I actually don’t know if this cross-training thing makes me a better teacher. I do know it gives me new experiences; causes me to think in new ways, to ask different kinds of questions, to participate with people beyond my routine circle of acquaintances and friends. Surely, that must be good for my teaching.

My cross-training activities usually involve my body in ways which I do not call upon my body during the school year. I like this aspect of the cross-training the most – calling upon myself to think about my body in new ways seems important, especially given the sedentary-ness of theological teaching.

My teaching assistant, Hyun Hui Kim, conveyed in a recent conversation that she is dismayed that her time for writing her dissertation prospectus was being spliced by her responsibilities for directing and teaching in her church’s vacation bible school (VBS). I encouraged her that teaching VBS at this critical time of scholarly writing was, potentially, a productive opportunity if she thought about it as cross-training. I told her to allow the aesthetic of hip-hop youth, the spontaneity of children, the conversations with parents, and the warm summer atmosphere to influence her writing and thinking. She did not seem persuaded.

By now I usually have decided upon my cross-training activity for the summer. This year, I have not as yet decided. I have been distracted by family responsibilities and by work deadlines. I have a friend who has been encouraging me to take Kung Fu lessons with him…. Hmmmm mmm.  

Nancy Lynne Westfield, Ph.D.

About Nancy Lynne Westfield, Ph.D.

Nancy Lynne Westfield, Ph.D., is the fourth director of the Wabash Center for Teaching and Learning in Theology and Religion. She grew up in Philadelphia, Pennsylvania, sharing a home with family and extended family dedicated to public education. Her father was a school psychologist and her mother was a stay-at-home mom who, as a volunteer organizer, greatly influenced the school board of the city of Philadelphia. Lynne holds a BS in Agriculture from Murray State University, a MA in Christian Education from Scarritt Graduate School, and a PhD in Religious Education and Womanist Studies from Union Institute. Lynne, as a United Methodist clergy person, served on the staff of the Riverside Church (NYC) where she redesigned the family education program. From 1999 to 2019, she was on the faculty of Drew University Theological School (Madison, New Jersey) as Professor of Religious Education.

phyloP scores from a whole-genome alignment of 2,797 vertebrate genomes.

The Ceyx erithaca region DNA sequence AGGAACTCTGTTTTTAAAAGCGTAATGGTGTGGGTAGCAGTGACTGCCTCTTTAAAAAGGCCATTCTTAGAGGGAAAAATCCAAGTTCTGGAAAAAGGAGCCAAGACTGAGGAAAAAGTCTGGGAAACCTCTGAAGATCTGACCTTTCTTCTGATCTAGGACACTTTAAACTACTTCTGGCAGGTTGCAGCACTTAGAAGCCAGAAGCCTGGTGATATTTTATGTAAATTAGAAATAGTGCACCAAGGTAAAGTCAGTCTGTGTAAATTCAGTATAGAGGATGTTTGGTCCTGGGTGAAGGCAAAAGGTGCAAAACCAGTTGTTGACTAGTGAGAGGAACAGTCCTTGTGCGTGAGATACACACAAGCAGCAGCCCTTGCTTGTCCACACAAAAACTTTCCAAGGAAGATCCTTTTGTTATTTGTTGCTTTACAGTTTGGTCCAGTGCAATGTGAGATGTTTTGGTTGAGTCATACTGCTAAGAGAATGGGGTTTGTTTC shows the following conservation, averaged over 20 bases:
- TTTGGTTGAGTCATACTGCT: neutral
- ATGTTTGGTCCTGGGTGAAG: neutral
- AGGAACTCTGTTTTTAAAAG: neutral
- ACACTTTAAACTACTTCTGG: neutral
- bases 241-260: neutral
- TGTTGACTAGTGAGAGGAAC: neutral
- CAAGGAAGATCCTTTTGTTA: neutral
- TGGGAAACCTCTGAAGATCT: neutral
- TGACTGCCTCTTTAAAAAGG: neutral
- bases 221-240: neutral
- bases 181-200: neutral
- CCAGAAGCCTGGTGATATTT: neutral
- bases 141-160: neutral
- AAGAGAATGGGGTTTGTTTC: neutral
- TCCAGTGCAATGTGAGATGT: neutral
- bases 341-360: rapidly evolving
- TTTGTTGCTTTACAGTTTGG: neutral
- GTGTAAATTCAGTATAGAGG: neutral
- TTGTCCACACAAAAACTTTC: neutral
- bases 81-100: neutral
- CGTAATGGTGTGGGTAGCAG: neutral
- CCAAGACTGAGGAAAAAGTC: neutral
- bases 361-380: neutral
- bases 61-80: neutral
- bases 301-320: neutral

Lynne’s first book was a children’s book entitled All Quite Beautiful: Living in a Multicultural Society. Her second book was a publishing of her doctoral dissertation entitled Dear Sisters: A Womanist Practice of Hospitality. Her books written in collaboration include: Being Black/Teaching Black: Politics and Pedagogy in Religious Studies and Black Church Studies: An Introduction. She also, for a brief time, wrote for the Huffington Post.

Reader Interactions


  1. Great advice, Dr. Westfield. I am enjoying boating and my swimming pool as well as needlework. See you in the fall.

  2. Awesome article! Mi am working from home this summer in order to recharge my mind, body and spirit from Seminary and CPE. We are sleeping late, staying up late and playing with my children. It has been refreshing for all.

  3. I would argue it has enhanced your teaching. Some of my most memorable classes were those classes I took with you that got us out of our heads and into our bodies–to look at things in a different way. So keep goofing off! It makes us all more well-rounded and (dare I say) happy 🙂